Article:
Under the Vocational Education, Training and Employment Act 2000 the government has a duty to "ensure (a) employment skills development programs are developed to meet the diverse needs of young people in the compulsory participation phase; and (b) the programs are accessible by young people in the compulsory participation phase".
A member of CCB and Treasurer of the Deception Bay Community Youth Program Trish Ferrier says by cutting the Get Set for Work Program, which specifically targets young people, the government is in breach of its statutory responsibilities as set out in the Act.
She spoke with Brisbane Line Reporter Steven Riggall about the issue.
Youth Affairs Network Queensland believes young people have been the hardest hit by the Newman Government's savings drive, and community groups dependant on state funding are too fearful to speak out.
Queensland's peak body for youth affairs predicts there'll be more young people behind bars in the state within a year due to the LNP's cost cutting measures.
Click to listen to the feature
Guests Siyavash Doostkhah
Director, Youth Affairs Network Queensland
Commissioner, Commission of Children and Young People and Adult Guardian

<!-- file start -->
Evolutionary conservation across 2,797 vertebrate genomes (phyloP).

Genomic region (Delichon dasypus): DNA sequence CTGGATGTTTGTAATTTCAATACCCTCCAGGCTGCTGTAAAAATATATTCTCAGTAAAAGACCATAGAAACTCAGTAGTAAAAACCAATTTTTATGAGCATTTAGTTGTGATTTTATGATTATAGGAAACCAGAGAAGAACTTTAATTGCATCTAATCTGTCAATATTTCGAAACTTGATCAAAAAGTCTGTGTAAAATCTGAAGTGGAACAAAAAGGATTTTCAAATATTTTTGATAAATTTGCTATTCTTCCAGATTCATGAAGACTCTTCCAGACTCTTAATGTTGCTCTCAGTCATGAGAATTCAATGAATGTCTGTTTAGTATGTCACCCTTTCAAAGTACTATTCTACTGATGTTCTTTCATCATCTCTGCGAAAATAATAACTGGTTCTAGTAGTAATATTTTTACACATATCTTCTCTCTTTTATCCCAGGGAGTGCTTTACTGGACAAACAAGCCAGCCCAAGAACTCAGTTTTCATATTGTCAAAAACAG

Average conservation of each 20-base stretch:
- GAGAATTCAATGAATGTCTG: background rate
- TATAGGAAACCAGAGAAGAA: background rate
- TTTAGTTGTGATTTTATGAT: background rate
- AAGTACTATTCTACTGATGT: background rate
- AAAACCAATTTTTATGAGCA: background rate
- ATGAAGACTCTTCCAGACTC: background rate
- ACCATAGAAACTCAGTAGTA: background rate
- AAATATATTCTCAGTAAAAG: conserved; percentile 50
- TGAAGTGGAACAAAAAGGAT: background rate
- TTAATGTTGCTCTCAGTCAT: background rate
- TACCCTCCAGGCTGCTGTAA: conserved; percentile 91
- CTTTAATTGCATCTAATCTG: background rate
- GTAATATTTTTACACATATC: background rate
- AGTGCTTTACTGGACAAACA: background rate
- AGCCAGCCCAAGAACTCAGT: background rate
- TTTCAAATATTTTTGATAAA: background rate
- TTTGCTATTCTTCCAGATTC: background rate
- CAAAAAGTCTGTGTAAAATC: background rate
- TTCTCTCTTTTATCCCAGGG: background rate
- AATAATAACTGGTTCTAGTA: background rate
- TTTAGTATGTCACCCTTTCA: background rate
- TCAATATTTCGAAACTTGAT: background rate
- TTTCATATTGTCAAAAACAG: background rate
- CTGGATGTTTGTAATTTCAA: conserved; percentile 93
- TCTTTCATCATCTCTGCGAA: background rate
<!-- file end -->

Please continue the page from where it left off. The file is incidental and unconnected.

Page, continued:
Cathy Ban Extel, Queenland reporter
Darryl Passmore of the Courier Mail wrties that Premier Campbell Newman's public servant gag orders a return to bad old days.
THE Newman Government has been accused of trying to silence dissent by "intimidating" critics in the community sector. Senior staff of state-funded organisations have received phone calls telling them their presence at rallies protesting against Government spending cuts has been noted.
It has drawn comparisons to the Joh Bjelke-Petersen era and his goon squad of Special Branch police.
Other groups who have been quoted publicly on the impacts of cost-cutting measures have received "please explain" calls.
Youth Affairs Network of Queensland, which will lose its $270,000 annual funding from December after 20 years as the state's peak body for youth services, claims it was punished for making a public call to other groups to unite against cutbacks.
In a newsletter article, executive director Siyavash Doostkhah had criticised the Government over cutbacks affecting the disadvantaged and attacked other non-profits as traitors for "remaining silent during these critical times".